Flamingos are one of the most instantly recognizable wading birds in the world. Most have bright pink feathers, lengthy stick-like legs, and long, "S-curving" necks. Since these birds are rare outside of tropical locales and zoos, people often wonder how these elegant birds get their color, why they stand on one leg, and if they can fly. Read on to learn some fun flamingo facts and trivia that may surprise you.
What is a Flamingo?
There are six species of flamingo, all belonging to the Phoenicopterus genus. They are water-dwelling, tropical birds. Some are known for their red and pink feathers, while others have white or gray plumage. They have a comical profile, often seen standing on just one foot. Though often observed standing or wading, they are also capable fliers.
Flamingos are a unique bird—hard to confuse for any other type of waterfowl. Their color and size, their stance, and their association with warm tropics are some of the most significant characteristics that people have come to appreciate about them.
- The word "flamingo" comes from the Spanish and Latin word "flamenco," meaning fire, referring to those birds that get fiery-colored feathers (not all do).
- Pink, orange, or red feathers are caused by carotene in their food. Carotene is the same pigment that makes tomatoes red and carrots orange. A wild flamingo's diet includes shrimp, plankton, algae, and crustaceans.
- Flamingo chicks are born gray or white with fluffier plumage to keep them warm. It can take up to three years to achieve mature pink, orange, or red plumage.
- The greater flamingo is the largest flamingo species and can measure up to 5-feet tall when standing erect with its head raised. It only weighs about eight pounds. The lesser flamingo is the smallest, reaching 3-feet tall and typically 3 to 6 pounds.
- An adult flamingo's legs can be 30- to 50-inches long—longer than its entire body. Flamingos often stand on one leg to preserve body heat, tucking the other leg into their warm plumage. They will alternate legs to regulate their body temperature.
- The backward bending "knee" of a flamingo's leg is the bird's ankle. The bird's knee is close to the body and not visible through the bird's plumage.
- Flamingos are strong but rare swimmers and powerful fliers. Many flamingos migrate or regularly fly between the best food sources and nesting grounds.
- Flamingos eat for several hours a day, holding their bent bills upside down while feeding. They skim and filter out food from the water, straining out tiny bits of algae, plant material, insects, brine shrimp, and other foods that make up their omnivorous diet.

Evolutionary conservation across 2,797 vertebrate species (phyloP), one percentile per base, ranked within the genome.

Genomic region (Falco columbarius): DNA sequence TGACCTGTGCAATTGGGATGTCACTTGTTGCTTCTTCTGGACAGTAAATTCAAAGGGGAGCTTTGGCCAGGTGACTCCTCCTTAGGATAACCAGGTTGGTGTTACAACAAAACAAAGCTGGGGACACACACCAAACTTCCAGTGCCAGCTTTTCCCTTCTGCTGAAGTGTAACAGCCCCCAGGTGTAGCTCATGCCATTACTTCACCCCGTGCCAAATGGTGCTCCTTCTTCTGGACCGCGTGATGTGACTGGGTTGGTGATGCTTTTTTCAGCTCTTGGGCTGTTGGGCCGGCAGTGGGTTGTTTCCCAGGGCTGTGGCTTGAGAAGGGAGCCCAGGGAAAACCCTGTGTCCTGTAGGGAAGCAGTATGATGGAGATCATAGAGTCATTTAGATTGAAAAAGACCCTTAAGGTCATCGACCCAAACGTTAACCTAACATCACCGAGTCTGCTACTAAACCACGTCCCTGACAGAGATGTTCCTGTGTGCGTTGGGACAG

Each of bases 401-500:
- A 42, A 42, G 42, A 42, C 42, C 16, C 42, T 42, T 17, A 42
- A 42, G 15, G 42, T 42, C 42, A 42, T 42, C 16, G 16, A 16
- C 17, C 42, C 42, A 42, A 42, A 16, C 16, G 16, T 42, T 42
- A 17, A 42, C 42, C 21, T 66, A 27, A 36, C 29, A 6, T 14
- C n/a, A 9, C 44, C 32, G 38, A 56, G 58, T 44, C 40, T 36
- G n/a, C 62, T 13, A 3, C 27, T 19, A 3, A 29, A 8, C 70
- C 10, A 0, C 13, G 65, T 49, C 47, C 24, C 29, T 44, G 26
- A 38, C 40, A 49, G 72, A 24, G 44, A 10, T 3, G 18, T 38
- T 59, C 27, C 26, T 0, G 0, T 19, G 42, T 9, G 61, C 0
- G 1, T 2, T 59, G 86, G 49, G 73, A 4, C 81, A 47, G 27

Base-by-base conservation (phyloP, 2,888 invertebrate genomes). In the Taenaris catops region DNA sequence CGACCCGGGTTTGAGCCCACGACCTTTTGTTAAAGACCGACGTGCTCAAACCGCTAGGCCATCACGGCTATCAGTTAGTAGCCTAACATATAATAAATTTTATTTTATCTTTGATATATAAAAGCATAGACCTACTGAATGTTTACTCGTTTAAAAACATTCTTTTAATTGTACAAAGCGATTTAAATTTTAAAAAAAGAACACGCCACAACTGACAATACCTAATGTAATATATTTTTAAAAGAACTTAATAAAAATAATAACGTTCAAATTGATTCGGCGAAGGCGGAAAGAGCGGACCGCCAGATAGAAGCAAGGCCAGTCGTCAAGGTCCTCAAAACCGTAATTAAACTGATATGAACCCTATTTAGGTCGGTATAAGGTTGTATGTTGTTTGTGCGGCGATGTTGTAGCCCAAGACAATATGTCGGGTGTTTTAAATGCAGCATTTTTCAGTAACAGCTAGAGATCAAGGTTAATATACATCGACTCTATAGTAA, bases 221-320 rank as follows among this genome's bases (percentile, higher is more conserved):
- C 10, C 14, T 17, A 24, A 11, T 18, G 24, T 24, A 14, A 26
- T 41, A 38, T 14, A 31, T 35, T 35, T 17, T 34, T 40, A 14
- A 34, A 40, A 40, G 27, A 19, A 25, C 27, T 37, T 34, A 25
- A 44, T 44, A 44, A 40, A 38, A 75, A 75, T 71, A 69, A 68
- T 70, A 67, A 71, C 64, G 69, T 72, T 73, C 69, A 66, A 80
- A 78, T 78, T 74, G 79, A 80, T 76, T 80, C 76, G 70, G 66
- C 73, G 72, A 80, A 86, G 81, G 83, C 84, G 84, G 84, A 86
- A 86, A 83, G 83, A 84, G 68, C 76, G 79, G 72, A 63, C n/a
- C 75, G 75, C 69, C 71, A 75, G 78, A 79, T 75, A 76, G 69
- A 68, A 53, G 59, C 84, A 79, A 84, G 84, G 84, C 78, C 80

- After hatching, parent flamingos feed their chicks exclusively crop milk for five to 12 days. It is a regurgitated high-fat, high-protein substance produced in the parent's digestive system.
- A flamingo chick's bill is small and straight. After a few months, their growing bills will develop a distinctive "break" curve for mainly eating on their own.
- A flock of flamingos is called a stand, colony, regiment, or flamboyance, applying to a flock of more than two birds.
- There are only six species of flamingos in the world, and several have subspecies divisions. All flamingos belong to the Phoenicopteridae family.
- Flamingos are gregarious birds that prefer larger flocks. A typical flock is several dozen birds, but flocks of up to a million have been recorded. Large flocks are a safety measure against predators, offer stable population growth, and breeding success.
- A flamingo's top speed can be as high as 35 miles per hour. They may appear clumsy in flight because of their long necks and dangling legs, making them seem wobbly.
- Flamingos are monogamous birds, laying only a single egg each year, typically not laying a replacement egg if something happens to it. Disruption from predators or a natural disaster can take a colony several years to rebound from.
- Flamingos are found worldwide from the Caribbean and South America to Africa, the Middle East, and Europe in wet habitats from freshwater to saltwater, including mudflats, lakes, coastal lagoons, and marshlands.
- While flamingos are classified as wading birds, like herons, egrets, spoonbills, and cranes, they are genetically closer to grebes, an aquatic diving waterfowl.
- Flamingos have a lifespan of 20 to 30 years in the wild. With veterinary care, a regular diet, and fewer predatory threats, flamingos can live up to 50 years in captivity.
- The Andean flamingo is the most threatened of all flamingo species due to the loss of its habitat.
- Other significant threats to flamingos in the wild include predators, illegal poaching for their feathers, and hunting for their eggs or tongues as a delicacy.
- There are more plastic flamingos in America than there are real ones. Don Featherstone of Massachusetts invented the pink plastic lawn flamingo, gracing lawns since 1957. The "official" pink flamingo is from Union Products.